What’s the Problem?
It’s a beautiful day. You’re building a lambda function, and everything is going exactly as planned. The code looks great. Then you give it a test and…
"errorMessage": "An error occurred (AccessDenied) when calling the ListBuckets operation: Access Denied",
As you know, many things in IAM can cause an action to be denied. Here’s a partial list:
allowin an identity-based policy
denyin an identity-based policy
allowin a resource-based policy
denyin a resource-based policy
allowin a service control policy
denyin a service control policy
allowin a permission boundary
denyin a permission boundary
We haven’t even yet mentioned VPC endpoint policies, session policies, or granular service-specific data access controls.
Even once you know the policy type causing
access deniedyou still have to find the policy and the statement inside the policy causing the denial and potentially replace it with a least-privilege alternative.
AWS to the Rescue
When work on AccessUndenied began, AWS
access-denied messages had very little detail on the reasons for which access was being denied. In 2021, for easier permissions troubleshooting, AWS introduced changes to access-denied errors. These changes offered more detailed error messages, such as:
User: arn:aws:iam::777788889999:user/JohnDoe is not authorized to perform: codecommit:ListRepositories with an explicit deny in a service control policy
Further information can be found in the AWS IAM documentation.
These AWS error message updates have significantly improved the ability of users to troubleshoot
Access Denied messages. However, we still find significant use cases for an automated strategy for remediating
access-denied situations and facilitating access.
But Challenges Remain
AWS users trying to resolve
Access Denied scenarios still encounter many challenges:
AccessDeniedmessages still do not provide details. Among the services for which some, or even many, messages are lacking in details are: S3, IAM, STS, CloudWatch, EFS, DynamoDB, Redshift, OpenSearch, and ACM. For example:
An error occurred (AccessDenied) when calling the ListBuckets operation: Access Denied
Here’s another example:
"User: arn:aws:iam::123456789012:user/username is not authorized to perform: iam:CreateRole on resource: arn:aws:iam::123456789012:role/role-name"
- When the reason for
AccessDeniedis an explicit
denyusers can have difficulty tracking down the specific policy and statement that give the explicit
deny. Specifically, when the reason is an explicit
denyIn a service control policy (SCP), it is difficult to find and assess every single policy in the organization that applies to the account.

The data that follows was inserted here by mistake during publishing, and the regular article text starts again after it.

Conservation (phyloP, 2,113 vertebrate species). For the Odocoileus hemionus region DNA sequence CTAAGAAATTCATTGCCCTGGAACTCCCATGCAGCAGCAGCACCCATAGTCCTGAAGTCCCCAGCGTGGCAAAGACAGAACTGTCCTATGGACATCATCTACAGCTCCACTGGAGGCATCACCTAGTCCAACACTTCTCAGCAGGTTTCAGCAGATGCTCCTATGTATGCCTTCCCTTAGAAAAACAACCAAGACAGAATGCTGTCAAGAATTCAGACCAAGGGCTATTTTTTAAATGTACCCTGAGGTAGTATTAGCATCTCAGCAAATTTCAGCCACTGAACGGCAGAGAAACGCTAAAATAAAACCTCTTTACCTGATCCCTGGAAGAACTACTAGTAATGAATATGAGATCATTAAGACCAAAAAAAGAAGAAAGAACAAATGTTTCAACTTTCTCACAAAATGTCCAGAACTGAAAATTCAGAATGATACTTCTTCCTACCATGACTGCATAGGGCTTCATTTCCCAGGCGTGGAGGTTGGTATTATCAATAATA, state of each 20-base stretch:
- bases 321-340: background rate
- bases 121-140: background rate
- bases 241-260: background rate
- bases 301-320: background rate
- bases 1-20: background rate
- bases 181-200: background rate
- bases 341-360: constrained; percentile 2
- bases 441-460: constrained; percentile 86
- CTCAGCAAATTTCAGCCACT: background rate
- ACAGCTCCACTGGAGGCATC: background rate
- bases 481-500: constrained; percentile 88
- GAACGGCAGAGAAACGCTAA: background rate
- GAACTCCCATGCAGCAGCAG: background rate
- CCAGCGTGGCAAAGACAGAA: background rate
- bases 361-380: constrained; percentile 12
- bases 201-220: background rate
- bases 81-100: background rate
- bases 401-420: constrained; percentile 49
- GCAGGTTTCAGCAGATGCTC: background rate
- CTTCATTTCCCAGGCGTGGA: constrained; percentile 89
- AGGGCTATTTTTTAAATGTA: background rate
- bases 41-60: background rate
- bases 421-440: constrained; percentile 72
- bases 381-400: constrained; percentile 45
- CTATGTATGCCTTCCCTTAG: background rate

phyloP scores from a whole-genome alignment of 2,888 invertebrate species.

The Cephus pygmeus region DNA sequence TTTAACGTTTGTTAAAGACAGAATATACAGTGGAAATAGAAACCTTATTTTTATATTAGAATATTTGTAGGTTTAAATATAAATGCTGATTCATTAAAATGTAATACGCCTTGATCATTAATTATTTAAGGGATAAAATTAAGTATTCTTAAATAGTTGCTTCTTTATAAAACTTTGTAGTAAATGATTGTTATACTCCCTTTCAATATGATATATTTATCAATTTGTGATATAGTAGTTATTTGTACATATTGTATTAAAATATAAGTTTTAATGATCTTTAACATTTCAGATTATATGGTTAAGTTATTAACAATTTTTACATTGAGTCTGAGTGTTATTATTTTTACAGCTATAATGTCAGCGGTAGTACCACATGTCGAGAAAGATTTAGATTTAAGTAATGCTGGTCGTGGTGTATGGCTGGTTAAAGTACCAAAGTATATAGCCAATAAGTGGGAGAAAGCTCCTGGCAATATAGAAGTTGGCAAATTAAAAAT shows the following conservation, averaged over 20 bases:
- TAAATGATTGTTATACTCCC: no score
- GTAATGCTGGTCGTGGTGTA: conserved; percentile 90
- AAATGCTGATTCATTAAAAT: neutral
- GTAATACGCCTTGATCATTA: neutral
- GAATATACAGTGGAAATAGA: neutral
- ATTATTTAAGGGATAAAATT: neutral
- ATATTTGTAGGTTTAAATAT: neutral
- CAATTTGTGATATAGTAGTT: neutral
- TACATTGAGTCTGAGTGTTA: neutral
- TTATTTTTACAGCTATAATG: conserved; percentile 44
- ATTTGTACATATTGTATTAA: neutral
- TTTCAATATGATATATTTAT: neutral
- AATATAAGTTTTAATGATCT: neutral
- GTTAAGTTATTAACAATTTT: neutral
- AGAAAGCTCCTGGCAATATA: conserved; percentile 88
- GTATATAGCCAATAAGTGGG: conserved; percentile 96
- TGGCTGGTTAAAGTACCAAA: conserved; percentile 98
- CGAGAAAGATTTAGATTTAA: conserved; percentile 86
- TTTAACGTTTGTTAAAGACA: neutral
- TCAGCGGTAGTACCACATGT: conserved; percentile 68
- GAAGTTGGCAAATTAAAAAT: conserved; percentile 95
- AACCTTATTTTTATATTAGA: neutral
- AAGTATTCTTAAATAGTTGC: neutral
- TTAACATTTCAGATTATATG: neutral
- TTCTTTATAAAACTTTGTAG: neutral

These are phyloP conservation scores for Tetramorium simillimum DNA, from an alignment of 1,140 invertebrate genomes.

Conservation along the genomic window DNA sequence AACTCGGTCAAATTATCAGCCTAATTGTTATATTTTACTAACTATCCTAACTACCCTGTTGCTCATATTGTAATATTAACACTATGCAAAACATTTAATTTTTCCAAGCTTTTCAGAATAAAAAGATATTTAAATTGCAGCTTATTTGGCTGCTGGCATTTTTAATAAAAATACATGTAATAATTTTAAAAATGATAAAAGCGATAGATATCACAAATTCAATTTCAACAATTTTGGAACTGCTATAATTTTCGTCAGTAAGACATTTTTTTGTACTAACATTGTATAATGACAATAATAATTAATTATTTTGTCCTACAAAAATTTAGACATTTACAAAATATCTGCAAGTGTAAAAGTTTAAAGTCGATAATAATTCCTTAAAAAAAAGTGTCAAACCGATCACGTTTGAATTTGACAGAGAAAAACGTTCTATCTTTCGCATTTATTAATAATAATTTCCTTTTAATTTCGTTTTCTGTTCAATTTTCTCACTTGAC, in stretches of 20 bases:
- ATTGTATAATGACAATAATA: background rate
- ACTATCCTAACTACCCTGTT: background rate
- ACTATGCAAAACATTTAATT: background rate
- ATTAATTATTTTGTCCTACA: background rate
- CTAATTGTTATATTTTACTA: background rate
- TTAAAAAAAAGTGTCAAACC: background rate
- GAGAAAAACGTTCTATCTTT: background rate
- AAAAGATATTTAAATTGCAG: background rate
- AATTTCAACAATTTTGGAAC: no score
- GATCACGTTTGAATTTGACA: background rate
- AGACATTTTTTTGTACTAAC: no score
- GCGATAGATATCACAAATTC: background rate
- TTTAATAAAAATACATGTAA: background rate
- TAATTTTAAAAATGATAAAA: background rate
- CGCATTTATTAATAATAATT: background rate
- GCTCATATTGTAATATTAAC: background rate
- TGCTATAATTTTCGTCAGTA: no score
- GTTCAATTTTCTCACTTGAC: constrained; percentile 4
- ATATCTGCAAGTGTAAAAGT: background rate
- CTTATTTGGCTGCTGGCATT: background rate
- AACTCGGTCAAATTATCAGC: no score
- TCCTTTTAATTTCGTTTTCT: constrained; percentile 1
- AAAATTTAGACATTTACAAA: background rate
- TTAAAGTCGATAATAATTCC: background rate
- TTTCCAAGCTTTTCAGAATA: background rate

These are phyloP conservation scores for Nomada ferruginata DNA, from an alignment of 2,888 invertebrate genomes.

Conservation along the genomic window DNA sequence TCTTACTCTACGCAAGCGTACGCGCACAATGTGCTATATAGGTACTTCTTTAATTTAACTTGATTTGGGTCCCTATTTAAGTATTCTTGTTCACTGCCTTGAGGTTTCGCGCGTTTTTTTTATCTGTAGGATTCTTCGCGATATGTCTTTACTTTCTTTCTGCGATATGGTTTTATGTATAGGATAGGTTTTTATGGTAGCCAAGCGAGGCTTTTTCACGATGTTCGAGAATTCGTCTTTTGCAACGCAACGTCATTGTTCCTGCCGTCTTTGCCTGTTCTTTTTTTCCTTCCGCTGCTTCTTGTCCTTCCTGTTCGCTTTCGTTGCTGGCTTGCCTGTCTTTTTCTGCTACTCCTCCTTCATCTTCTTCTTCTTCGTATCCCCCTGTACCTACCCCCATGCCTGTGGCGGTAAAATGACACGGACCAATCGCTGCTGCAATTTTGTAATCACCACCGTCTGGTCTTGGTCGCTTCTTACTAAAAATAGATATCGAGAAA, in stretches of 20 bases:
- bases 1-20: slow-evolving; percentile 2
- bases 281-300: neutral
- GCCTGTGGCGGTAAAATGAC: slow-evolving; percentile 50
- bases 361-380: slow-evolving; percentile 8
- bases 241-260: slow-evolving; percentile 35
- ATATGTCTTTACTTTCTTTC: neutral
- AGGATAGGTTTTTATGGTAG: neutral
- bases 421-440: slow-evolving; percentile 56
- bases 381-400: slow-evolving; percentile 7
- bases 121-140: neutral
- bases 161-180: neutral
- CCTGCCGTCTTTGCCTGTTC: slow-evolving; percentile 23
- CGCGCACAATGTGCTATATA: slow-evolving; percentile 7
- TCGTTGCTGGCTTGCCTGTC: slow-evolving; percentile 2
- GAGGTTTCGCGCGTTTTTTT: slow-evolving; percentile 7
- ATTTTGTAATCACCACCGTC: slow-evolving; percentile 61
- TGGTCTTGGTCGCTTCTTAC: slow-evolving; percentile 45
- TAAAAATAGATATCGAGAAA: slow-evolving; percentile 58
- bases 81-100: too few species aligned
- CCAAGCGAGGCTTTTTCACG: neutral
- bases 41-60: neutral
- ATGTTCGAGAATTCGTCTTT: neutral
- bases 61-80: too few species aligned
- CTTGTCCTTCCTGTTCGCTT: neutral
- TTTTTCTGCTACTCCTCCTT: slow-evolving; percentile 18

- When the problem is a missing
allowstatement, it can still be challenging to create the least-privilege policy that allows the desired access without granting excessive permissions.
Some of these problems are here to stay. For example, it is quite sensible that AWS does not grant unprivileged actors details on the exact content and identity of the service control policies preventing them from acting in a certain way. The need to maintain a balance between easy troubleshooting for builders and opacity to attackers requires that users do some of the work in troubleshooting more complex scenarios.
Access Undenied on AWS: An Automated Solution
Access Undenied on AWS is a free, open-source tool that runs completely locally (or in your environment). It analyzes AWS
access denied events and offers actionable remediation steps to facilitate access. You completely control its permissions and actions, and it does not send data to anyone. You can use it from the CLI on a local machine on single events, query and download batches of events for analysis, or even run it from a lambda function and have a lambda that receives an event and returns the reason that access was denied.
Full details on the output format can be found in the Access Undenied README.
Video: Conference Session
You can watch my session at fwd:CloudSec in which I discuss the challenges we ran into while building this tool, and what can be learned from them. One challenge was in constructing exact permission representations from CloudTrail events (I made extensive use of Ian McCay’s iam-dataset project, which we also contribute to). Another was using the basic SimulateCustomPolicy API to simulate more complicated IAM scenarios.
Access Undenied supports resource policies for many resources and some of the most common condition keys, but you can help us and the community make Access Undenied even more awesome by contributing to some good first issues in the repository.
If you stumble across any issues or wish to suggest features you’d like to see supported in the tool, feel free to open new issues on the GitHub repository.